Having regard to the object of the Act, 2016, in case the approach adopted by the Appellate Tribunal in these cases while dealing with the prayer/application for condonation of delay, is approved, the same may result in defeating the very purpose of the said enactment. The Parliamentary mandate as contained in the Act, 2016 will, thus, be jeopardized and the mechanism of adjudication of disputes/redressal of grievances provided for in the Act, 2016 shall fail to achieve the purpose for which such mechanism has been provided for by the Legislature.
For the reasons aforesaid, both the second appeals are allowed on both the substantial questions of law as formulated in the earlier part of the judgment. The orders under appeals dated 05.07.2018 (in Second Appeal No.250 of 2018) and dated 09.07.2018 (in Second Appeal No.251 of 2018) are, thus, hereby set aside.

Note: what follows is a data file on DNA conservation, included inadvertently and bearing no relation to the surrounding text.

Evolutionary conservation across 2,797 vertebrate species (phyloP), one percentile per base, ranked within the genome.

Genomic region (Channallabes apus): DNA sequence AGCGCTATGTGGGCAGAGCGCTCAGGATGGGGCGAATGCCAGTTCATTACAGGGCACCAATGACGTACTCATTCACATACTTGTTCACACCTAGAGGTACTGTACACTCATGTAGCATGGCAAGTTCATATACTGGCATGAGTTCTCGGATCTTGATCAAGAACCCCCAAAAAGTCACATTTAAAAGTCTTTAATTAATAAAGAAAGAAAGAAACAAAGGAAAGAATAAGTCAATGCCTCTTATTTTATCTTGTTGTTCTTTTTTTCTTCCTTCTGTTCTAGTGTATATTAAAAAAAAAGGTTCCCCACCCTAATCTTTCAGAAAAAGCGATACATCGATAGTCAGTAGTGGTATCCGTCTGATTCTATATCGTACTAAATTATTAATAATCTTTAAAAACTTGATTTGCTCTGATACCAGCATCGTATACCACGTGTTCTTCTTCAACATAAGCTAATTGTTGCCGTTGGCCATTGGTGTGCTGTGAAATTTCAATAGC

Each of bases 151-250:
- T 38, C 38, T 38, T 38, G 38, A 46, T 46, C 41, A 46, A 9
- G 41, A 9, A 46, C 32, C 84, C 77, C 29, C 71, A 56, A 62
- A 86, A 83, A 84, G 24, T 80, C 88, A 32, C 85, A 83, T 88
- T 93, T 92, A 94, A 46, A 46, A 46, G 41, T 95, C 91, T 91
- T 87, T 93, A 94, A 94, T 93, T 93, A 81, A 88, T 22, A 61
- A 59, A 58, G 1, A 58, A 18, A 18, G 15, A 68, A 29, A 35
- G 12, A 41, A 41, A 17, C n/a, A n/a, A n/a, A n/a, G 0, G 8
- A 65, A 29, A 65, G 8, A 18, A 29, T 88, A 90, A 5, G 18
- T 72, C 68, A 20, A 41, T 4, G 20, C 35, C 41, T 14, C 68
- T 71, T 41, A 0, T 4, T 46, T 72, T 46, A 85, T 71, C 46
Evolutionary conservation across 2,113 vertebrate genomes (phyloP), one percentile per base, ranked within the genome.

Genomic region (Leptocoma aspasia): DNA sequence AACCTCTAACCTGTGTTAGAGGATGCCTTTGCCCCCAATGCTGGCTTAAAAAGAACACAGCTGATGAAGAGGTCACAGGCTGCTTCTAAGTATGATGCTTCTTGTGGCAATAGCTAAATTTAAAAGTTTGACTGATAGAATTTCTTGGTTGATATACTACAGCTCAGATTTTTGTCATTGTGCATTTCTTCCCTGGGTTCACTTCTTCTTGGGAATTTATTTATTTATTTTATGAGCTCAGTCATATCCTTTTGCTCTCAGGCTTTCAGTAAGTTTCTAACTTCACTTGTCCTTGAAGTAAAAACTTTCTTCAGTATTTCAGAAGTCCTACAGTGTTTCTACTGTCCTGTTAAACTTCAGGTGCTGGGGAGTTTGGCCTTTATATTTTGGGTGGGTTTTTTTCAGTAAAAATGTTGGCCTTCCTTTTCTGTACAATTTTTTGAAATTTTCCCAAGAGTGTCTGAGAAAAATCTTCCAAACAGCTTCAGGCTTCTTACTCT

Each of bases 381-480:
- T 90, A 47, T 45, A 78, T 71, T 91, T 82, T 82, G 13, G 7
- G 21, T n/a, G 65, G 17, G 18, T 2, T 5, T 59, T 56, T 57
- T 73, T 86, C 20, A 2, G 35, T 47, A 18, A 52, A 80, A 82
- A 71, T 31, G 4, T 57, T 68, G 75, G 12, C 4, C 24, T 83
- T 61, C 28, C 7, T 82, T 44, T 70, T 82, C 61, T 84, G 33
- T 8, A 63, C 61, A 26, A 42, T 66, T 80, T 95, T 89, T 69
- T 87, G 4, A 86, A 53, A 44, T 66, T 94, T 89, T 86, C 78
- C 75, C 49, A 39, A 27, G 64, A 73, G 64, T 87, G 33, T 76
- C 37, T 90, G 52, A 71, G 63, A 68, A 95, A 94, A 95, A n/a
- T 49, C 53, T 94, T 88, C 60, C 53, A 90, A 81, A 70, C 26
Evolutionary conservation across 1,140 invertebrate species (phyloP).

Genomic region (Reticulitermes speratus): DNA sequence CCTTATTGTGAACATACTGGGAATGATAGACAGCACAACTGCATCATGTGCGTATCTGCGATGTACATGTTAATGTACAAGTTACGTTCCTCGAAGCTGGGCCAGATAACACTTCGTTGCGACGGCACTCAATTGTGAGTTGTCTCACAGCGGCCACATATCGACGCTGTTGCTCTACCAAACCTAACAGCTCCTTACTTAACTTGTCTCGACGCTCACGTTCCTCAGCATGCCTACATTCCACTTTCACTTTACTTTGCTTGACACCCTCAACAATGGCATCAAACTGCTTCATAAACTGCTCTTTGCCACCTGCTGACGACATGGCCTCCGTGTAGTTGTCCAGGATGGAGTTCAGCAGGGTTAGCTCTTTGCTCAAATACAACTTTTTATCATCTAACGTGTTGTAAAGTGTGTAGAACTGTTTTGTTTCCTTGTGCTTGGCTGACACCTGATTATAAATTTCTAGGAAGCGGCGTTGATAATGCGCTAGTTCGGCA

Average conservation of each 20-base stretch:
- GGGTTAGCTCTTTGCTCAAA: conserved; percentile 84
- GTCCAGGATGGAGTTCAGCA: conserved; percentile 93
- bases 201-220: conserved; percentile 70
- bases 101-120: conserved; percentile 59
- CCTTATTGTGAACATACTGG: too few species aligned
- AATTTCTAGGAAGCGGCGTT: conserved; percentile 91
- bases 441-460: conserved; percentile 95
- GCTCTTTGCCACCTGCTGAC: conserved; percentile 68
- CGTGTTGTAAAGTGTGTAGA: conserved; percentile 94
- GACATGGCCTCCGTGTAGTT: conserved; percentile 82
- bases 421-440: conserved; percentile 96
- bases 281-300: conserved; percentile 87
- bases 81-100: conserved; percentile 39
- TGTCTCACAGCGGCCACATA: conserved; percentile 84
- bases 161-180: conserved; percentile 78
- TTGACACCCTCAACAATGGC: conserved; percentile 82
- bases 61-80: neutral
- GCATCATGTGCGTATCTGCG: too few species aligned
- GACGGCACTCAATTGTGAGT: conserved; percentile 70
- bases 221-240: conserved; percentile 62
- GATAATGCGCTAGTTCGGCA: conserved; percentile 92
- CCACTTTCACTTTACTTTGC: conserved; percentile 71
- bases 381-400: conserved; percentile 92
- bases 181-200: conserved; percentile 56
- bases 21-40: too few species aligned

The applications moved by both the appellants before the Real Estate Appellate Tribunal seeking condonation of delay in filing their respective appeals against the orders dated 25.01.2018 and 22.02.2018 are allowed and delay is condoned. The matters are remitted to the Real Estate Appellate Tribunal for deciding the appeals on merit.
There will be no order as to cost.